We remember our telephone numbers and the multiplication table by rote; the process is cognitive and without feeling. We can retrieve such memories quickly and voluntarily. They live in what cognitive psychologists call explicit memory. We can recite such memories perfectly—until we grow old and forget. In contrast, we remember people, smells, melodies, and moments of personal crisis by implicit memory, analogous to the way dogs remember their masters by their unique smell. The sudden memory of a lost love during a movie may startle us as we weep inexplicably.

Like the rules of grammar and riding a bicycle, love provides memories that still remain when we are otherwise crippled by dementia.

Our awareness of smells begins gradually and lingers even when we push the source away. Similarly, our memories of sustaining (or destructive) relationships can occur involuntarily. Slowly and inexorably, they alter our state of mind. Such memories are evoked by odor, music, and symbol, but not by command.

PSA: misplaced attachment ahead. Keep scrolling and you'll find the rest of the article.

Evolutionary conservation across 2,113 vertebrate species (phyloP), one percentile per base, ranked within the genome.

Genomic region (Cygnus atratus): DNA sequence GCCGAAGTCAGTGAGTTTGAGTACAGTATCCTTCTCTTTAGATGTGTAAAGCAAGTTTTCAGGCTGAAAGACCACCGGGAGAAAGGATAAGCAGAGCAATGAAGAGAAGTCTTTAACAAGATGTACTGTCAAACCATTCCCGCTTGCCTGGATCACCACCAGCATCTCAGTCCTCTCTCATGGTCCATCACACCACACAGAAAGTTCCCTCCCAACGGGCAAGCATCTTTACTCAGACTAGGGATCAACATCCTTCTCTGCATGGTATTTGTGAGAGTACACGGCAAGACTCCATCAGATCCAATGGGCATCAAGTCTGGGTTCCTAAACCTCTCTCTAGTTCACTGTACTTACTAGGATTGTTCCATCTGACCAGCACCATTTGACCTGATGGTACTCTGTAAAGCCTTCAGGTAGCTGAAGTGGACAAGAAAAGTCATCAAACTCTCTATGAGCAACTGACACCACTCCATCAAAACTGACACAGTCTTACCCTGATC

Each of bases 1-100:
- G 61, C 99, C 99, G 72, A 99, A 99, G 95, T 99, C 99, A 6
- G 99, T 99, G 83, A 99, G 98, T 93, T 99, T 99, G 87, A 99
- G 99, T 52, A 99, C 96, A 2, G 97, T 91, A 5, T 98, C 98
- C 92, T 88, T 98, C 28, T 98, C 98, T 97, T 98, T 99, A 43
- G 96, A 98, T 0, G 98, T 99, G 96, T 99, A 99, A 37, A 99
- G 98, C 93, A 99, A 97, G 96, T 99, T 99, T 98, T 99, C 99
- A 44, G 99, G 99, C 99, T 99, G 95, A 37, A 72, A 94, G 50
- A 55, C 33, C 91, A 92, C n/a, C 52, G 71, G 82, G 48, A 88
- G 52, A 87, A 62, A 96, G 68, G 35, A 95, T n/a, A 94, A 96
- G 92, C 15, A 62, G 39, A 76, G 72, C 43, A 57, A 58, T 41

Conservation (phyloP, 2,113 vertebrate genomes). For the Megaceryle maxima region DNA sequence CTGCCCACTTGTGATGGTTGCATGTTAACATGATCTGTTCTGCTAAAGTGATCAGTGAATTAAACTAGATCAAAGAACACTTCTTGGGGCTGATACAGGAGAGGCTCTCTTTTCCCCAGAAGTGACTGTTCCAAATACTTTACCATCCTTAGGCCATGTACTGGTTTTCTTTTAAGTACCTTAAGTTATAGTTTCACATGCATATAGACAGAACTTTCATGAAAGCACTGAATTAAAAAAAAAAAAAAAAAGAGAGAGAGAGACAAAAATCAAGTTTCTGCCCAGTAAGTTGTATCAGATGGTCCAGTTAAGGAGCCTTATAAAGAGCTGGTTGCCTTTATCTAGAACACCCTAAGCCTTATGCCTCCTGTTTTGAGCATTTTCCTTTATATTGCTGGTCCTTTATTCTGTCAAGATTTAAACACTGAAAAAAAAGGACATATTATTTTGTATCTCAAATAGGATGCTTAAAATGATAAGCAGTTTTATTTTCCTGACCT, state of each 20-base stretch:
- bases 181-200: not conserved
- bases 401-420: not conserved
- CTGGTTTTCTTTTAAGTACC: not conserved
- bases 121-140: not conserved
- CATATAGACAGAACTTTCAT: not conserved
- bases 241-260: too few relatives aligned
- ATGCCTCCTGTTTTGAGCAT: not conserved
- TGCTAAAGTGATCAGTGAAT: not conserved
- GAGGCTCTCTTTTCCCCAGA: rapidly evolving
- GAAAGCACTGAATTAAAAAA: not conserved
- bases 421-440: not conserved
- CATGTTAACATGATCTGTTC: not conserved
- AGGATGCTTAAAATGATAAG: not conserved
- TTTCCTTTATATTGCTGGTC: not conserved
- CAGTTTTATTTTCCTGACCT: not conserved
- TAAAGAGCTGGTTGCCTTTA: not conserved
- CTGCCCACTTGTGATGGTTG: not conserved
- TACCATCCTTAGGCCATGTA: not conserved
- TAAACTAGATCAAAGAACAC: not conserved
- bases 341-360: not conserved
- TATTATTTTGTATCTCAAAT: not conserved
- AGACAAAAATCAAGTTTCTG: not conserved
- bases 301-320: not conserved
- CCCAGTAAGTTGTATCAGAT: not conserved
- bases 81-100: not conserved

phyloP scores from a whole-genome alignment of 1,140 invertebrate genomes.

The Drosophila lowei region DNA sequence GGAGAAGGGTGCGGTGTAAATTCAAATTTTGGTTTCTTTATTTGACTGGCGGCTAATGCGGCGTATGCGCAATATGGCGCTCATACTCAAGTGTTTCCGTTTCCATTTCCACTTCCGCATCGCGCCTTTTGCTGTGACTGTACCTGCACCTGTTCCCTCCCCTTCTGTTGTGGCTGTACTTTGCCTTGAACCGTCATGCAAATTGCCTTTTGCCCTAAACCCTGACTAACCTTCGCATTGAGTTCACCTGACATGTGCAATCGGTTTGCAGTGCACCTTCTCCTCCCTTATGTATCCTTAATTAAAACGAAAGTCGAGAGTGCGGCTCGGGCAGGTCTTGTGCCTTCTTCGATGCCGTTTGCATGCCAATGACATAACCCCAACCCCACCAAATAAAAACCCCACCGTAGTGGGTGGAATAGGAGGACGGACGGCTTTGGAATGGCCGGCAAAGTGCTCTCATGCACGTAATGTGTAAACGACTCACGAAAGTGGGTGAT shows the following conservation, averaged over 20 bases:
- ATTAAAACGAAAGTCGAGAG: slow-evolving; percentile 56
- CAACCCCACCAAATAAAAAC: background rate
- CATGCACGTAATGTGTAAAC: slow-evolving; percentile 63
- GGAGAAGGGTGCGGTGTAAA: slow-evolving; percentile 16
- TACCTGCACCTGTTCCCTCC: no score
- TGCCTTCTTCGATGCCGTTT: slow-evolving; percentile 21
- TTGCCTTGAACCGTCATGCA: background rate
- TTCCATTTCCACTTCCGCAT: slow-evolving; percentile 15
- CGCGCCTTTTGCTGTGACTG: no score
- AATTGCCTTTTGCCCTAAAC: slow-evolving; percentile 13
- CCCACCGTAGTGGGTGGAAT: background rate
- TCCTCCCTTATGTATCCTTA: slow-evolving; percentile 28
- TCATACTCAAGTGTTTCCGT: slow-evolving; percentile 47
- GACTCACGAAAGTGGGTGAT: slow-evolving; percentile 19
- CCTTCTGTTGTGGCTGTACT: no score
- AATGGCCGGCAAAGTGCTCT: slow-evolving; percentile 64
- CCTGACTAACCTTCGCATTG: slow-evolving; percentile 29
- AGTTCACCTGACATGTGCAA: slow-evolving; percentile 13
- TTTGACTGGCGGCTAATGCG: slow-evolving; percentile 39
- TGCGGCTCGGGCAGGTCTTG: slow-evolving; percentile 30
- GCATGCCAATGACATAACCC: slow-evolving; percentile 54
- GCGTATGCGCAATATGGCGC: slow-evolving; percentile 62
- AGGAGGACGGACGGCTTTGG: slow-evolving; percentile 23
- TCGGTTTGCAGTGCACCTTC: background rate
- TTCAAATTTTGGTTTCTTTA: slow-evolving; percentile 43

Unfortunately, even if we are poets, our capacity to give words to our memories of loved ones often fails us. Nevertheless, the memory of our lovers’ perfume may linger long after their more easily verbalized telephone numbers have faded forever. Babies with little explicit memory (verbal memory of “facts”) can distinguish the aroma of their own mother’s milk from the milk of all other mothers with perfect accuracy. I recall a woman incapacitated by Alzheimer’s who, upon hearing a certain man’s name—dead for 50 years—exclaimed, “Oh, John, I was once very much in love with him!”

Once again, when words fail, song comes to our rescue. As Oscar Hammerstein’s lyrics from South Pacific remind us, “I touch your hands and my heart goes strong.”? Music goes straight to the heart and soul; words often get ensnared by the mind. Thus, hymns and psalms are usually more comforting than sermons. Put in simple terms, we assimilate the people we love by suffusing them with positive emotion so we can take them inside and, as it were, metabolize them. Then, once we take them inside, we are changed forever.